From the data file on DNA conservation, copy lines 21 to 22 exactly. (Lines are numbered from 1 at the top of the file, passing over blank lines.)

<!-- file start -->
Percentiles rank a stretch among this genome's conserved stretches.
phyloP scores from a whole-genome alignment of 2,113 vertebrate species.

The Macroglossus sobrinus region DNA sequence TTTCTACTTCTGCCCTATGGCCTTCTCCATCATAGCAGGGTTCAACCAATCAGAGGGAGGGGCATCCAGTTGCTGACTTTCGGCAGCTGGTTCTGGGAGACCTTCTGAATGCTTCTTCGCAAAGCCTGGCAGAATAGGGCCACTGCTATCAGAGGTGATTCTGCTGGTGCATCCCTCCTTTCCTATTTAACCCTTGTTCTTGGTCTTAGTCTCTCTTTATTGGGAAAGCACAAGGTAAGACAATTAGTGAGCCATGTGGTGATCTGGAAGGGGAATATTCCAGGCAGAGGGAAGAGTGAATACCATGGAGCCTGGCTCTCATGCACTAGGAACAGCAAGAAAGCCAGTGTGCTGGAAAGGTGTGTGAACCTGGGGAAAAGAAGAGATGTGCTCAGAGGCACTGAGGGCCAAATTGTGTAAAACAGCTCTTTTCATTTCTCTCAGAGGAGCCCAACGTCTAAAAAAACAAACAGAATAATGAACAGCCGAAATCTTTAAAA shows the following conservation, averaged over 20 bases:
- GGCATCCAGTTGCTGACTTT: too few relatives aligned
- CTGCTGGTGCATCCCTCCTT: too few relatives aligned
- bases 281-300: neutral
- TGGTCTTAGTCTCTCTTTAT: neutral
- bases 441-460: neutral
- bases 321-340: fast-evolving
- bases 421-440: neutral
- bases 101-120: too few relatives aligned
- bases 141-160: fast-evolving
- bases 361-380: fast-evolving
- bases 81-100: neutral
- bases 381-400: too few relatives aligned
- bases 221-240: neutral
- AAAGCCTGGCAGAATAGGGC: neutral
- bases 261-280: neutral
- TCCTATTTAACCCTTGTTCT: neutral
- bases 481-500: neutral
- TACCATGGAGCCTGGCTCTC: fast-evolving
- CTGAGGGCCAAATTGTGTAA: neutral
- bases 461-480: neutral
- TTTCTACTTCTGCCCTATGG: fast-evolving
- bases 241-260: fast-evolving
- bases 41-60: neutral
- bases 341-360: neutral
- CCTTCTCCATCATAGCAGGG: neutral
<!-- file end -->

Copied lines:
- TACCATGGAGCCTGGCTCTC: fast-evolving
- CTGAGGGCCAAATTGTGTAA: neutral